Saturday, 20 February 2016

Camel Up

Plays: 4Px1.

The Game

Camel Up won the 2014 Spiel des Jahres. I don't really follow the SdJ closely now, since I am not their target audience, but being a boardgame hobbyist means I can't avoid knowing it, since this is such an important award. If I get a chance to try an SdJ game, I am usually willing to play, out of curiosity to see what the fuss is all about. So I tried Camel Up when I visited Meeples Cafe earlier this year.

You are punters at a camel race. Your objective is to win the most money from betting on camels. The game lasts one race, i.e. the camels completing one circuit around the pyramid. The race is broken down into legs, each leg being every camel having moved once. You can bet on the outcome of each leg - which camel will be leading at the end of the leg, and you can bet on the overall result too - which camel will win and which will come last. You make money by betting on the right camels, but you can also lose money for betting wrong.

In addition to making bets, another action you can do on your turn is to place or move an oasis. Everyone gets a double-sided oasis tile at the start of the game. When placed on the race track, these can affect the movements of the camels. A camel which enters an oasis space moves an extra step. However if instead of placing the oasis with the normal side up, you decide to place it with the mirage side up, then a camel which lands on the mirage must move backwards one step.

The last type of action you can take is to move a camel. You don't get to decide which one to move. You shake the pyramid and release a die from it. The colour and the value of the die (range is 1 to 3) decides which camel moves, and how far it moves. The die is then set aside, and only returns to the pyramid at the end of the current leg.

What is special about the camel movement is that they can ride atop one another. When a camel lands on the same space as another, it climbs atop the waiting camel. If a camel carrying other camels moves, it carries all these other camels with it, i.e. giving them a free move. Moreover, when camels are stacked, the one on top is considered being furthest ahead. Due to this mechanism, the outcome of the race and of each leg can be quite unpredictable.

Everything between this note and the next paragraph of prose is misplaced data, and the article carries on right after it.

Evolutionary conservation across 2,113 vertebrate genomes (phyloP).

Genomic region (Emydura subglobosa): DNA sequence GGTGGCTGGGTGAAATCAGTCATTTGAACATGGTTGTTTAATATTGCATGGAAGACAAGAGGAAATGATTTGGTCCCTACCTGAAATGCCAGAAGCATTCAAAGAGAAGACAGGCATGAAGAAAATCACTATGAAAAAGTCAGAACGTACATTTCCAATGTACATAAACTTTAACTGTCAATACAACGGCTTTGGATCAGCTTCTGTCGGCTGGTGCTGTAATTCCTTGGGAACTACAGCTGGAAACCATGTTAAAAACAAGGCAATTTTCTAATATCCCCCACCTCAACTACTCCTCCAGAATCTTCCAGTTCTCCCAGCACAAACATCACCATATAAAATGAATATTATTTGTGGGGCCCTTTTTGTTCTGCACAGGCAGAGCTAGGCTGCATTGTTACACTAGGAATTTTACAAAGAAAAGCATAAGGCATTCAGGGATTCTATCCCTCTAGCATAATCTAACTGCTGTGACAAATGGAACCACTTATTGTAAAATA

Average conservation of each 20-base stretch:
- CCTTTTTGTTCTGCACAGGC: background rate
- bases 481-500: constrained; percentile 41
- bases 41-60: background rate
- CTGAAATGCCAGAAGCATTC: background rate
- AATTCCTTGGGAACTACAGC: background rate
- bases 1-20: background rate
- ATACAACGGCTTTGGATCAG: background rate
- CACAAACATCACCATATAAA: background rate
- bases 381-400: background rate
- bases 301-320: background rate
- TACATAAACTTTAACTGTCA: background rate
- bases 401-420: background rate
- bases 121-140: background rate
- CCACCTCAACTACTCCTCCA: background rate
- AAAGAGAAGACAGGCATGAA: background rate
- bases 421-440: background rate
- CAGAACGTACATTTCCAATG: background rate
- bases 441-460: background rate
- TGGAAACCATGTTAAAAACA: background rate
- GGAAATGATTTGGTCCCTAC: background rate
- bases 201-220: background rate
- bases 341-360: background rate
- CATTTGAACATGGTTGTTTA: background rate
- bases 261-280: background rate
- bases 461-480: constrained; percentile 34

To bet on the leading camel for a particular leg, you need to claim a betting tile like this one. The tiles are limited so you need to grab them before others claim them all. This tile in the photo means you are betting that the green camel will be the leading camel at the end of the leg. If you are right, you win $5. If the green camel comes second, you still win $1. Otherwise, you lose $1.

The dice belonging to the camels which have moved in the current leg are placed here to remind you that these camels will no longer move in the current leg. At a glance you can tell that the remaining dice in the pyramid are blue and white.

The Play

Playing Camel Up is all about knowing the right time to place your bets. You need to be constantly evaluating which camel will be leading at the end of the current leg, which will likely win the overall race, and which will likely come last. Whenever you feel confident enough, you'll want to place your bet immediately, because the earlier you bet (and bet right), the higher the reward. You need to balance between waiting for enough information to help you gauge your chances, and deciding early enough to be able to win the biggest prizes. There is a penalty when you bet wrong, but usually you have to take some risk. Often you can't afford to wait till you are 100% sure. In fact sometimes you cannot be 100% sure. Due to how the movement works, sometimes the sequence of the dice appearing and their numbers can combine to yield very unexpected results.

Taking the "move camel" action is probably the poorest choice, so much so that there is a $1 compensation for anyone who takes it. When you move a camel, you are giving more information to the next player. Everyone else will have a chance to act on this additional information before your turn comes around again.

The children tended to choose the camel movement action more than Michelle and I. They didn't realise the danger of doing that. They were less alert about the opportunities to place bets, and often we had to remind them. Maybe they just enjoyed shaking the pyramid and dropping a die. Also they might have been seeing the game more as a race game than a gambling game. This game is a gambling game, just that it is gambling on a race. It's all about assessing risk and reward.

Orange and Yellow were too far behind and had no chance of winning. White, Green and Blue all stood a chance to win. I don't remember whether at this point the white die had been drawn. Let's assume it had, which means all three leading camels had to wait for the next leg before they could move again. In the next leg, if the first die to be drawn was the white one, White would win because it would cross the finish line. If the blue die was drawn first, and the value was a 2 or a 3, then Green would win, because Blue would be carrying Green when it crossed the finish line, and Green being on top meant it was considered to be ahead of Blue. If Green moved one step first, getting off Blue's back and climbing atop White instead, and then Blue moved 2 or 3 steps, then Blue would be the champion.

The Thoughts

Camel Up works very well as a family game. It is not complex. The components are very attractive. There's some strategy, but also a healthy dose of luck. Parents won't feel bored when playing it with their children, because there is some strategy in the betting and in placing oases. Yet they won't always win because sometimes the dice surprise you. Camel Up works well as a party game too.

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